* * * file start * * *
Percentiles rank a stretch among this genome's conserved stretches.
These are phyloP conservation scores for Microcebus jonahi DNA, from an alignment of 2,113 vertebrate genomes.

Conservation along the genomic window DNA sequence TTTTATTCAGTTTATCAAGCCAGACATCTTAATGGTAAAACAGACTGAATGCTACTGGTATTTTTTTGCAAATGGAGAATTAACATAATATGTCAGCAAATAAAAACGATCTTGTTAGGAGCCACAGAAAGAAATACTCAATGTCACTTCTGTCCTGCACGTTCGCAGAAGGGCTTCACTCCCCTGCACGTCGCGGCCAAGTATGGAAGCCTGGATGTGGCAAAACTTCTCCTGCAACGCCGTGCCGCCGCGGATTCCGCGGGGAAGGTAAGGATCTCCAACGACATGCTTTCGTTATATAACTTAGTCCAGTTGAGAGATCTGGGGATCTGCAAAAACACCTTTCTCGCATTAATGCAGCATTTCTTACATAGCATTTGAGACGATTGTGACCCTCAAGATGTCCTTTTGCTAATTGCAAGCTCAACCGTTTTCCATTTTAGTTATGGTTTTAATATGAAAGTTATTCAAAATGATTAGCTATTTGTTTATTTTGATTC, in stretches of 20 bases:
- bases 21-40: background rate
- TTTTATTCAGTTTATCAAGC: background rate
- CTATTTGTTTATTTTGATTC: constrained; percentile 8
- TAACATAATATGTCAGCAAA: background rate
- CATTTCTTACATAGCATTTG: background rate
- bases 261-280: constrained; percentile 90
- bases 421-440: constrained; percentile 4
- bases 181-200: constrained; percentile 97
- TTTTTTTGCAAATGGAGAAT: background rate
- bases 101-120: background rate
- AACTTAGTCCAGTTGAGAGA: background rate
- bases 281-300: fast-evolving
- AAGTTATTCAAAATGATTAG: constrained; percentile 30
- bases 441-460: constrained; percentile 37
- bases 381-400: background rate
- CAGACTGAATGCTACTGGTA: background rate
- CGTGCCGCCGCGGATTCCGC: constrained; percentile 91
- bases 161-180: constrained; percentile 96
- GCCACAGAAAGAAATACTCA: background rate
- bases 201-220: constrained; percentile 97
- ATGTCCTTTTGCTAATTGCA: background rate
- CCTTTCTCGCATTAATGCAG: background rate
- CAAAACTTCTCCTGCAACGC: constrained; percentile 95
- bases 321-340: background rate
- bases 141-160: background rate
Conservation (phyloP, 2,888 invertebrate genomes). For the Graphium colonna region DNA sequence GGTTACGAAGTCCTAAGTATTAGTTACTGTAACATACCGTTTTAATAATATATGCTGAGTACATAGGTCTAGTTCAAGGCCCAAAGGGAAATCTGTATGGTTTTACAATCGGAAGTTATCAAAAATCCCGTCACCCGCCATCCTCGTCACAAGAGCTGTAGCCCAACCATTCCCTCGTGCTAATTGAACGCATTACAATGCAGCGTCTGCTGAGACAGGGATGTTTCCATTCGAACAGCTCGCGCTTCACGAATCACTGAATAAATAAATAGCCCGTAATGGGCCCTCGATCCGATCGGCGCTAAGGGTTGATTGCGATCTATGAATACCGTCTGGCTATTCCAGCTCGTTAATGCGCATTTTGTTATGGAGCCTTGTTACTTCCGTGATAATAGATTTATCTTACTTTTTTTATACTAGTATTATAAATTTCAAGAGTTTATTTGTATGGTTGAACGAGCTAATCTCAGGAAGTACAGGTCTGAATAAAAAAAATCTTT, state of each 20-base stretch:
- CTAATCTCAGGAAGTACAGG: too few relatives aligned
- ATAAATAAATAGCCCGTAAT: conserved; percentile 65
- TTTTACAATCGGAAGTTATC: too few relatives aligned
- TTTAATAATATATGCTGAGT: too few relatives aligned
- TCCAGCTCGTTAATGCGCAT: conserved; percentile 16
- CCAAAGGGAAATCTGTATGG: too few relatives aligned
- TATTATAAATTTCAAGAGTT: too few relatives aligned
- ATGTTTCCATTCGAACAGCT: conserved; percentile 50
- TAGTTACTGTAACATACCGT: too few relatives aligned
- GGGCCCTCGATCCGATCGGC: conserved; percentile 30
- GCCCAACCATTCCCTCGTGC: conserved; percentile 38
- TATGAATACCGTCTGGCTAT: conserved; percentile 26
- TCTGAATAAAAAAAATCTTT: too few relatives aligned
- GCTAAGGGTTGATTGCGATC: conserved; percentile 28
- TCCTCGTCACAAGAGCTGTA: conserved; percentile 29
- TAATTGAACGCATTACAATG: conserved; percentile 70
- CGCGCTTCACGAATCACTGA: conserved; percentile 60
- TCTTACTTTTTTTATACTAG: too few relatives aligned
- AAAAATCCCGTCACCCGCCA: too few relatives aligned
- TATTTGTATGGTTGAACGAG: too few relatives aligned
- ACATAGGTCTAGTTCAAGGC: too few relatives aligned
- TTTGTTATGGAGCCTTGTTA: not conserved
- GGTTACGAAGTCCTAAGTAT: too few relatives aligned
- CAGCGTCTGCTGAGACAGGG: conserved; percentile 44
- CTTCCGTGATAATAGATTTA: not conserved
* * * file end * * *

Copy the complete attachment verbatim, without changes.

Percentiles rank a stretch among this genome's conserved stretches.
These are phyloP conservation scores for Microcebus jonahi DNA, from an alignment of 2,113 vertebrate genomes.

Conservation along the genomic window DNA sequence TTTTATTCAGTTTATCAAGCCAGACATCTTAATGGTAAAACAGACTGAATGCTACTGGTATTTTTTTGCAAATGGAGAATTAACATAATATGTCAGCAAATAAAAACGATCTTGTTAGGAGCCACAGAAAGAAATACTCAATGTCACTTCTGTCCTGCACGTTCGCAGAAGGGCTTCACTCCCCTGCACGTCGCGGCCAAGTATGGAAGCCTGGATGTGGCAAAACTTCTCCTGCAACGCCGTGCCGCCGCGGATTCCGCGGGGAAGGTAAGGATCTCCAACGACATGCTTTCGTTATATAACTTAGTCCAGTTGAGAGATCTGGGGATCTGCAAAAACACCTTTCTCGCATTAATGCAGCATTTCTTACATAGCATTTGAGACGATTGTGACCCTCAAGATGTCCTTTTGCTAATTGCAAGCTCAACCGTTTTCCATTTTAGTTATGGTTTTAATATGAAAGTTATTCAAAATGATTAGCTATTTGTTTATTTTGATTC, in stretches of 20 bases:
- bases 21-40: background rate
- TTTTATTCAGTTTATCAAGC: background rate
- CTATTTGTTTATTTTGATTC: constrained; percentile 8
- TAACATAATATGTCAGCAAA: background rate
- CATTTCTTACATAGCATTTG: background rate
- bases 261-280: constrained; percentile 90
- bases 421-440: constrained; percentile 4
- bases 181-200: constrained; percentile 97
- TTTTTTTGCAAATGGAGAAT: background rate
- bases 101-120: background rate
- AACTTAGTCCAGTTGAGAGA: background rate
- bases 281-300: fast-evolving
- AAGTTATTCAAAATGATTAG: constrained; percentile 30
- bases 441-460: constrained; percentile 37
- bases 381-400: background rate
- CAGACTGAATGCTACTGGTA: background rate
- CGTGCCGCCGCGGATTCCGC: constrained; percentile 91
- bases 161-180: constrained; percentile 96
- GCCACAGAAAGAAATACTCA: background rate
- bases 201-220: constrained; percentile 97
- ATGTCCTTTTGCTAATTGCA: background rate
- CCTTTCTCGCATTAATGCAG: background rate
- CAAAACTTCTCCTGCAACGC: constrained; percentile 95
- bases 321-340: background rate
- bases 141-160: background rate
Conservation (phyloP, 2,888 invertebrate genomes). For the Graphium colonna region DNA sequence GGTTACGAAGTCCTAAGTATTAGTTACTGTAACATACCGTTTTAATAATATATGCTGAGTACATAGGTCTAGTTCAAGGCCCAAAGGGAAATCTGTATGGTTTTACAATCGGAAGTTATCAAAAATCCCGTCACCCGCCATCCTCGTCACAAGAGCTGTAGCCCAACCATTCCCTCGTGCTAATTGAACGCATTACAATGCAGCGTCTGCTGAGACAGGGATGTTTCCATTCGAACAGCTCGCGCTTCACGAATCACTGAATAAATAAATAGCCCGTAATGGGCCCTCGATCCGATCGGCGCTAAGGGTTGATTGCGATCTATGAATACCGTCTGGCTATTCCAGCTCGTTAATGCGCATTTTGTTATGGAGCCTTGTTACTTCCGTGATAATAGATTTATCTTACTTTTTTTATACTAGTATTATAAATTTCAAGAGTTTATTTGTATGGTTGAACGAGCTAATCTCAGGAAGTACAGGTCTGAATAAAAAAAATCTTT, state of each 20-base stretch:
- CTAATCTCAGGAAGTACAGG: too few relatives aligned
- ATAAATAAATAGCCCGTAAT: conserved; percentile 65
- TTTTACAATCGGAAGTTATC: too few relatives aligned
- TTTAATAATATATGCTGAGT: too few relatives aligned
- TCCAGCTCGTTAATGCGCAT: conserved; percentile 16
- CCAAAGGGAAATCTGTATGG: too few relatives aligned
- TATTATAAATTTCAAGAGTT: too few relatives aligned
- ATGTTTCCATTCGAACAGCT: conserved; percentile 50
- TAGTTACTGTAACATACCGT: too few relatives aligned
- GGGCCCTCGATCCGATCGGC: conserved; percentile 30
- GCCCAACCATTCCCTCGTGC: conserved; percentile 38
- TATGAATACCGTCTGGCTAT: conserved; percentile 26
- TCTGAATAAAAAAAATCTTT: too few relatives aligned
- GCTAAGGGTTGATTGCGATC: conserved; percentile 28
- TCCTCGTCACAAGAGCTGTA: conserved; percentile 29
- TAATTGAACGCATTACAATG: conserved; percentile 70
- CGCGCTTCACGAATCACTGA: conserved; percentile 60
- TCTTACTTTTTTTATACTAG: too few relatives aligned
- AAAAATCCCGTCACCCGCCA: too few relatives aligned
- TATTTGTATGGTTGAACGAG: too few relatives aligned
- ACATAGGTCTAGTTCAAGGC: too few relatives aligned
- TTTGTTATGGAGCCTTGTTA: not conserved
- GGTTACGAAGTCCTAAGTAT: too few relatives aligned
- CAGCGTCTGCTGAGACAGGG: conserved; percentile 44
- CTTCCGTGATAATAGATTTA: not conserved